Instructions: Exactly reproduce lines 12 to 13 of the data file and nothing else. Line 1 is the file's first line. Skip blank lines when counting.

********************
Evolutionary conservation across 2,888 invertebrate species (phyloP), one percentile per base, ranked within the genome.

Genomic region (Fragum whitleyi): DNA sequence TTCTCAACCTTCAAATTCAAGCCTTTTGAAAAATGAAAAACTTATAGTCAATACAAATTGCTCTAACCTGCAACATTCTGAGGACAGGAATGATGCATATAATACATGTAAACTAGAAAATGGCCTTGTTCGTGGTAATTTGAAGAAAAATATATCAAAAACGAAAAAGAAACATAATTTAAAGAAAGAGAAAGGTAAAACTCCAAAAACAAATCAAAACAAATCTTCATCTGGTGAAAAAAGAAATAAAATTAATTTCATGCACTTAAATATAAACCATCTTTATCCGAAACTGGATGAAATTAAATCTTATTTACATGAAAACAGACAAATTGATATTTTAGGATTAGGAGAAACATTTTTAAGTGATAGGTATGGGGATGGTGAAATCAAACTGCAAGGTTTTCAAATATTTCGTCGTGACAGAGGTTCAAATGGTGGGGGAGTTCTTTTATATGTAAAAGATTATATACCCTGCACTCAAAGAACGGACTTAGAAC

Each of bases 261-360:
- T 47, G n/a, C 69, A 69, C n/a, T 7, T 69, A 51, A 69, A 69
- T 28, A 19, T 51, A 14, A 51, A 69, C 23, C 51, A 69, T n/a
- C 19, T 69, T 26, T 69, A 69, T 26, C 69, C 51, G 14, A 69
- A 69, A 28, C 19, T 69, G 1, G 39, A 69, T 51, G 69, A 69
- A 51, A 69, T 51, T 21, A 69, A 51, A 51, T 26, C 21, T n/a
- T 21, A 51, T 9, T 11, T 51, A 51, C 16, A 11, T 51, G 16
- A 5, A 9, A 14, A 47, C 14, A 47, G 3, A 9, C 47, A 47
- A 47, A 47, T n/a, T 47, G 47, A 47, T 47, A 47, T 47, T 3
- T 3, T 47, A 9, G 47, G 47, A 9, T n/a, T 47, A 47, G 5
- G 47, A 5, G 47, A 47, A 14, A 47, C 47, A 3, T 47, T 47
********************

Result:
- T 3, T 47, A 9, G 47, G 47, A 9, T n/a, T 47, A 47, G 5
- G 47, A 5, G 47, A 47, A 14, A 47, C 47, A 3, T 47, T 47